British pubs, restaurants and hotels will be forced to pay £216m more in taxes this year thanks to today’s rise in National Insurance for employees and employers.
New figures collated by the Liberal Democrats also showed that workers in the hospitality industry will be hit with a £137m extra tax bill this year, after the 1.25 percentage point increase in National Insurance.
Today’s tax hike will be partially offset for workers by Rishi Sunak’s announcement last month to increase the National Insurance income threshold.
The extra tax bill for employers comes at a time when hospitality businesses are already being squeezed by the government’s decision to restore the previous 20 per cent rate of VAT for the industry, after cutting it to 12.5 per cent in the pandemic.
Hospitality lobby groups have complained that roaring inflation and a slew of tax rises are making the industry’s recovery from Covid more difficult, after already suffering more than most sectors during the pandemic.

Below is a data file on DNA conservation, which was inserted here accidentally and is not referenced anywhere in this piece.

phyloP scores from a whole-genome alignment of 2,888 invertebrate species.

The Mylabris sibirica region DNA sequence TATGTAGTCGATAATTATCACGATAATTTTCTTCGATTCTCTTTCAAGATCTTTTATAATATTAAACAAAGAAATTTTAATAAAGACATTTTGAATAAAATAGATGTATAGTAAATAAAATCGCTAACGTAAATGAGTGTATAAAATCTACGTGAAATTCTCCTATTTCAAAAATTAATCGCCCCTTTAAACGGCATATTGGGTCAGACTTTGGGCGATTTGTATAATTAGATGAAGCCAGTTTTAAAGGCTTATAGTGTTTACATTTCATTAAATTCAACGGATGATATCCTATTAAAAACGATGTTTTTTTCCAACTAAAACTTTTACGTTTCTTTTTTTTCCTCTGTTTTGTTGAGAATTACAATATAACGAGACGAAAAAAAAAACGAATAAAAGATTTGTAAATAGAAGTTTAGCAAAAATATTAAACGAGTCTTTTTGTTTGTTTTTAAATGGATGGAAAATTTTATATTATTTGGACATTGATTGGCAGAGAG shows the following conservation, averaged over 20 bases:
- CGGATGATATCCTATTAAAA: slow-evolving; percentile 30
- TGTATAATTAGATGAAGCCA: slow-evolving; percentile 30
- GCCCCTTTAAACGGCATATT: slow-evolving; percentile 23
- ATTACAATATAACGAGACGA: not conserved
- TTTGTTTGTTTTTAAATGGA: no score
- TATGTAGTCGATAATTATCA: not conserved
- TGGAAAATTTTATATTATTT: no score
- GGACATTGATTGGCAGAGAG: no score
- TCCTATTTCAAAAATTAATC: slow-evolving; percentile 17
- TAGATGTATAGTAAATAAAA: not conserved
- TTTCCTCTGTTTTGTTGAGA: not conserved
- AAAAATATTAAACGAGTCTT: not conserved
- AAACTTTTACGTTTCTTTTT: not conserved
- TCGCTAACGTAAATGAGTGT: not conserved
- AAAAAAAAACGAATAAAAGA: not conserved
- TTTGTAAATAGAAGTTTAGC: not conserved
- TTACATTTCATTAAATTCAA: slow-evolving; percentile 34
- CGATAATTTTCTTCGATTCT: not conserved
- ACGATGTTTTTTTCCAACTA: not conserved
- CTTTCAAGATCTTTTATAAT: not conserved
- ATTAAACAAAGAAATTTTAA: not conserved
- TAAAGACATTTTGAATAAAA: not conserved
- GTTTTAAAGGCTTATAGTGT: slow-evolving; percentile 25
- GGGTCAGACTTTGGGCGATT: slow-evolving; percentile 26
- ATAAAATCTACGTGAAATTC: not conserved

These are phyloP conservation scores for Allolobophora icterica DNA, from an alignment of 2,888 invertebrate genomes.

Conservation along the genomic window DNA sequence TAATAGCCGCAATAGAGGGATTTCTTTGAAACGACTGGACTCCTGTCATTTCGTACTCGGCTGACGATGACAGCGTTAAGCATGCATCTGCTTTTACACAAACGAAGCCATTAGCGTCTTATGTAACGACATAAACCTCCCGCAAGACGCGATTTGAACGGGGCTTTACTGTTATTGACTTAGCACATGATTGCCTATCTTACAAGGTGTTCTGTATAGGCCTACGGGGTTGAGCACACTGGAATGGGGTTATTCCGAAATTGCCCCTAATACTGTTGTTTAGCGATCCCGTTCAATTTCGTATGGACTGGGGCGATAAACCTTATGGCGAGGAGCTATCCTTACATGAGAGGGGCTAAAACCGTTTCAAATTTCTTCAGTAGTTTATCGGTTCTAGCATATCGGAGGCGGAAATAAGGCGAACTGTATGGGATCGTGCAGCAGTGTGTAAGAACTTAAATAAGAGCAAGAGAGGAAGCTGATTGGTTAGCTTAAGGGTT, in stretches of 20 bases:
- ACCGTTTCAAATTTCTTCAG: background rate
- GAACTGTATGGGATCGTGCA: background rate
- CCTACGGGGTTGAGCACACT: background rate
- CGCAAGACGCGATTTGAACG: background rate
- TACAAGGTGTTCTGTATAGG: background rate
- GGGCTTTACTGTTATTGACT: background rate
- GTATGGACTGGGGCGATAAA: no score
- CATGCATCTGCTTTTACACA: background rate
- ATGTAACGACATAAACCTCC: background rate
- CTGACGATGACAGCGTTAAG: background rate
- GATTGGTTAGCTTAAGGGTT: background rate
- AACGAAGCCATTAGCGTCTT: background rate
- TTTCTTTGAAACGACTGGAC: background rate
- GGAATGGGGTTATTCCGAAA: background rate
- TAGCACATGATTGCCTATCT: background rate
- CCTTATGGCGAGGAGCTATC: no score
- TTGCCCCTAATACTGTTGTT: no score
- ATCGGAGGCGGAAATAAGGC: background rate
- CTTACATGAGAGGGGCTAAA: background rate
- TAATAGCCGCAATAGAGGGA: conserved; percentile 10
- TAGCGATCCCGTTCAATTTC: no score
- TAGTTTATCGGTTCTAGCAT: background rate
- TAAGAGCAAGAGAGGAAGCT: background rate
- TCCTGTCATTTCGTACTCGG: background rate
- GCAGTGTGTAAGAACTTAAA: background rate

UKHospitality says businesses are also facing a squeeze in profit margins, thanks to a 19 per cent increase in labour costs, a 17 per cent increase in food costs and a 14 per cent increase in drinks costs.
London Liberal Democrat MP and business spokesperson Sarah Olney said: “This high-tax and anti-business government is out of touch with pub landlords and restaurant owners. After all the pain of the past two years this tax hike is the last thing London hospitality businesses needed.
“We need footfall back in the City and punters enjoying London’s world class hospitality sector again.”
Boris Johnson today said the increase in National Insurance is “unquestionably the right thing for our country”.
Johnson said he has “absolutely no problem” with the tax hike as “we’ve got to give our doctors and our nurses the wherewithal, the funding” to deal with the 6m-person NHS backlog.
A Treasury spokesperson said:“Tax cuts announced at last week’s Spring Statement mean that 50,000 more businesses and 2.2 million more people will be taken out of paying the Health and Social Care Levy – whilst 70 per cent of workers who do pay National Insurance will be better off too.
“Hospitality firms are also now getting 50 per cet business rates relief, and will benefit from a freeze to the business rates multiplier that puts the brakes on bill increases and is worth £4.6 billion over the next five years.”